Dull London: The Oak Compass Sutcliffe Park, Kidbrooke, SE3
Kidbrooke's changed. Its concrete heart is now a pert landscaped 'village', with thousands of former residents decanted to make way. But the dull landscape feature I'll describe below dates back to just before the Ferrier Estate was knocked down, specifically 2004, specifically June.
The Oak Compass can be found on a small mound at the southern end of Sutcliffe Park, close to Eltham Road. The park started out as a water meadow on the banks of the Quaggy, before being transformed into municipal playing fields in 1937. At the same time the river was diverted underground, but this proved problematic in terms of large-scale flooding, so plans were drawn up at the turn of the century to exhume the flow. Soil equivalent to the volume of 35 Olympic swimming pools was excavated, giving potential floodwaters somewhere to overspill, and the park was comprehensivelyrelandscaped at the same time.
The Oak Compass is the least exciting of the features that were added, which you can tell because it's number 6 on a list of six on the map on the information boards. Rather higher on the list are the Lake and Wetlands, with their zigzag wooden boardwalk, from which I watched a heron-like bird I think was a little egret take off. Just above it at number five is the Viewing Platform, which is a raised area off Tudway Road with panoramic possibilities. The Oak Compass is none of these things, but instead a kind of compass, made of oak.
The Oak Compass consists of four oak trees, one planted at each compass point, atop a low artificial mound. The mound was designed as a communal focus, with a circular seating area around the edge created using reclaimed oak timbers from the River Thames. A few of these remain, no longer appropriately aligned, and some clearly pushed or shoved over the rim making them impractical for group conversation in the round.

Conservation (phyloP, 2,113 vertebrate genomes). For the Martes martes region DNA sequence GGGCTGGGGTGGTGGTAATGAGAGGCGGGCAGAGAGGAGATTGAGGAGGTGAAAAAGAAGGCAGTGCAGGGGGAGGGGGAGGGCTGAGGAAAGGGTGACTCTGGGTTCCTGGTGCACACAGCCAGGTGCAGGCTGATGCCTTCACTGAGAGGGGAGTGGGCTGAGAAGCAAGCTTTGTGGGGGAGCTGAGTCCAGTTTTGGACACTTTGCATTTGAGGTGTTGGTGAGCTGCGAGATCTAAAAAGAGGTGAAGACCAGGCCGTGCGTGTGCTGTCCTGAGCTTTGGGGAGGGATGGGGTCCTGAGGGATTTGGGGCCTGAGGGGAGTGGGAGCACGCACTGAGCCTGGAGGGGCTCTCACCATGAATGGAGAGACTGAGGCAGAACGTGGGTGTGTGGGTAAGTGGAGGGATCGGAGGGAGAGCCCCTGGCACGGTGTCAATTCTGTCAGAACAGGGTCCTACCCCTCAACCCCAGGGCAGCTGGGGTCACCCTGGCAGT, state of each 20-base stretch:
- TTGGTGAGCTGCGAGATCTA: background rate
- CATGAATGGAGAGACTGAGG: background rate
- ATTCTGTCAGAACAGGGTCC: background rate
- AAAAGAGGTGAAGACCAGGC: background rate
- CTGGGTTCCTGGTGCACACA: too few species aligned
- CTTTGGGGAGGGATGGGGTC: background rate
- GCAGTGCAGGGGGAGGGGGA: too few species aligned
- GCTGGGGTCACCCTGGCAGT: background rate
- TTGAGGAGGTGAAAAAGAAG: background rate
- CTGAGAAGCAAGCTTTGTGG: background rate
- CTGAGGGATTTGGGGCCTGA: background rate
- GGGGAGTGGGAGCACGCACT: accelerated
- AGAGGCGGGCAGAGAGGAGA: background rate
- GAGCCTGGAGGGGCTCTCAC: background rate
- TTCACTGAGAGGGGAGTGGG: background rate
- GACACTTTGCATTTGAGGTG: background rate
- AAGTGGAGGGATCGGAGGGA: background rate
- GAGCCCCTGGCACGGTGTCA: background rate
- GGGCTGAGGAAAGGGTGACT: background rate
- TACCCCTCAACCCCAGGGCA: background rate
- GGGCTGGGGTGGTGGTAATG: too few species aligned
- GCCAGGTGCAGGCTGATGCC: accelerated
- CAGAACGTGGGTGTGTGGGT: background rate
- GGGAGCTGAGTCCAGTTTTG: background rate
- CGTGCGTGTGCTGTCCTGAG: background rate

At the centre of the former ring is a small plaque, its lettering now partially eroded, confirming that Sutcliffe Park and the Quaggy River Flood Alleviation Scheme were opened by Baroness Young on 12th June 2004. But the Oak Compass fails to get a mention, the sole reference to its existence being on the information board as "a space for orientation." Well, good luck with that, because not only is this a pretty vacuous description but no attempt has been made to label which tree marks which compass point. Perhaps there never was anything, or perhaps it's been lost or moved or shifted like the surrounding ring of trunks, but a compass without an obvious north is more than a trifle ineffective.
The oak tree marking east looks to be in the best shape. It's now around twelve feet tall, and dense with leaves, most of which are still in place (or were before Storm Angus blew through). The tree marking west is doing almost as well - of a similar height and form but mostly denuded of leaves. However the tree marking north looks rather less mature - around half the height and with only a handful of stumpy branches and crisp yellowing leaves - suggesting that the original must have suffered somehow and been replaced.
But it's the tree marking south which is in a particularly forlorn state. Of the original tree only a couple of feet of stump remain, thin enough to suggest it didn't grow far, and abruptly sawn. There is a replacement oak alongside, a spindly specimen of a similar height, bedecked with a few dozen brown leaves, but I don't rate its chances. The other three trees are protected by wire netting at ground level, but south has none, almost as if someone planted an acorn as an afterthought and walked away, hoping for the best. One angry vandal could remove the new south tree with ease, leaving just that stump, and an even more incomplete lopsided compass.
All the love in SE3 at the moment is being showered on the Kidbrooke Village development, a massive long-term regeneration project delivering four thousand stacked flats. At its heart is a landscaped central park meandering down the spine, and this green thread has all the architectural and horticultural attention, with pristine lawns, shrubberies and water features. Sutcliffe Park has somehow become an afterthought, still ruggedly pleasant and with workmen aplenty all over its athletics stadium, but with wear and tear generally unaddressed. The Oak Compass is merely a symptom of civic underinvestment, barely twelve years old, but already overlooked, forgotten, and yes, dull.